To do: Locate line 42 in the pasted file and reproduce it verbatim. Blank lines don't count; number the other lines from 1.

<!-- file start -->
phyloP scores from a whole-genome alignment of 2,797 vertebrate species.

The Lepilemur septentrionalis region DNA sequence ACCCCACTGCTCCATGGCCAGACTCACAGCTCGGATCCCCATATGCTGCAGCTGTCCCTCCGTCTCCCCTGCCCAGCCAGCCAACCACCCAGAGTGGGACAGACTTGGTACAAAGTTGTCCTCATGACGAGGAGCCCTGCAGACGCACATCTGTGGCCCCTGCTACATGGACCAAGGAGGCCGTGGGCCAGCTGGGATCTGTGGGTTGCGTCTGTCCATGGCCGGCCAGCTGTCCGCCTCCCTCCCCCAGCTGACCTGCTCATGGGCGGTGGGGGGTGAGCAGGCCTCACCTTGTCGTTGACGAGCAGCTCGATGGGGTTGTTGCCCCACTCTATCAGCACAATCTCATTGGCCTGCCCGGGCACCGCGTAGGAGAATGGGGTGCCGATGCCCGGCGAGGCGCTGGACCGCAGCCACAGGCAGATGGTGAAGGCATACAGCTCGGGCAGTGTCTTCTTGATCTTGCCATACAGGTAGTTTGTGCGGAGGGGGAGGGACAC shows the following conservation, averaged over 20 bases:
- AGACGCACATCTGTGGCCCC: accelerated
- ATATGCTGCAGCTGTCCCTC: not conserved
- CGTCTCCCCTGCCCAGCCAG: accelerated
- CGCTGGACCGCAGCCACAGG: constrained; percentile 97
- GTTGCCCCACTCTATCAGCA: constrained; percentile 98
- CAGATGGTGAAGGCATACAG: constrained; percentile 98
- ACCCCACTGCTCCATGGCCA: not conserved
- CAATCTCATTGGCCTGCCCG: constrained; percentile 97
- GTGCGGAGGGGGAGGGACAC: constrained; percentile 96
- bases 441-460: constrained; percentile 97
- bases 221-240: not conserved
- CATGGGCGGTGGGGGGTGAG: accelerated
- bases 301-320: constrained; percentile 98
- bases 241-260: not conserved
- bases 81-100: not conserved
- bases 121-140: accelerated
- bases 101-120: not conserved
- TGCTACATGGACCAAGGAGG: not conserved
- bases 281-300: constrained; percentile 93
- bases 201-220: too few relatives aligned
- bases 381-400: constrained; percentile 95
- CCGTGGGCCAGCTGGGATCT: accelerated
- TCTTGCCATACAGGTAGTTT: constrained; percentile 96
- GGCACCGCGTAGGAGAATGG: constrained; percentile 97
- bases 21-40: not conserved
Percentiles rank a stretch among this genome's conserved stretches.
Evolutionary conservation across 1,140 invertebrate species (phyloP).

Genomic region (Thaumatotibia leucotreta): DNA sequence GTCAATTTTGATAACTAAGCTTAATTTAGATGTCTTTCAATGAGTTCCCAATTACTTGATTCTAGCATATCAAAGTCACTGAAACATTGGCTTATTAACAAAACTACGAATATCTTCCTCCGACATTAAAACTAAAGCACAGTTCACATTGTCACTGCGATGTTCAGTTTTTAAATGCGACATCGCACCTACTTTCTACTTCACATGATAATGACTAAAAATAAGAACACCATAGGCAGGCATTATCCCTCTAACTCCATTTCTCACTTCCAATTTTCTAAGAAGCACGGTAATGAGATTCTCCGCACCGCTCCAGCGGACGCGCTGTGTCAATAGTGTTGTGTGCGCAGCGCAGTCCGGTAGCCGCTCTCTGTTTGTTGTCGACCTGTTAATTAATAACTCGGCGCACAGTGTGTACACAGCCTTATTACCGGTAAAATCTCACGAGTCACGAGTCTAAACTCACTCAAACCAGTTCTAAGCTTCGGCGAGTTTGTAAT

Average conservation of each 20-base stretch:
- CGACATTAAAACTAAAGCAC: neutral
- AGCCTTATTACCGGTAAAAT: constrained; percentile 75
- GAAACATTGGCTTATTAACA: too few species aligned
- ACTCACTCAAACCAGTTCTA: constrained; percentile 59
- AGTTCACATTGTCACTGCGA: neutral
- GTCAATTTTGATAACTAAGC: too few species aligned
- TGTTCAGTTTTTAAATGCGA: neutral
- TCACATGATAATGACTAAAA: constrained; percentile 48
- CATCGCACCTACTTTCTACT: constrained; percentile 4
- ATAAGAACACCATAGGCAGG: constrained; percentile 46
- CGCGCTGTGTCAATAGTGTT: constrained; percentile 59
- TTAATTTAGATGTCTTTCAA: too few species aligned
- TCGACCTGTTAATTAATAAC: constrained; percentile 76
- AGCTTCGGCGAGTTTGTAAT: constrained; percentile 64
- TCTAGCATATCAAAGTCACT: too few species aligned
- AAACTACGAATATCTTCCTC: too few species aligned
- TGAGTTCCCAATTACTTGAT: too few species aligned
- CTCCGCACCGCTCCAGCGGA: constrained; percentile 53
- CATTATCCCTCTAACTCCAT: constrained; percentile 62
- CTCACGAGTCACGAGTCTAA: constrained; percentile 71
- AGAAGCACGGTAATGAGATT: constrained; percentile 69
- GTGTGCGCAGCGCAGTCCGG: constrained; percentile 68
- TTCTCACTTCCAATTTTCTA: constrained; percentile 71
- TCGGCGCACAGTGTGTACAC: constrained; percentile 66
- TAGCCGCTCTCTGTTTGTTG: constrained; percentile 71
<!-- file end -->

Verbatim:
- CGCGCTGTGTCAATAGTGTT: constrained; percentile 59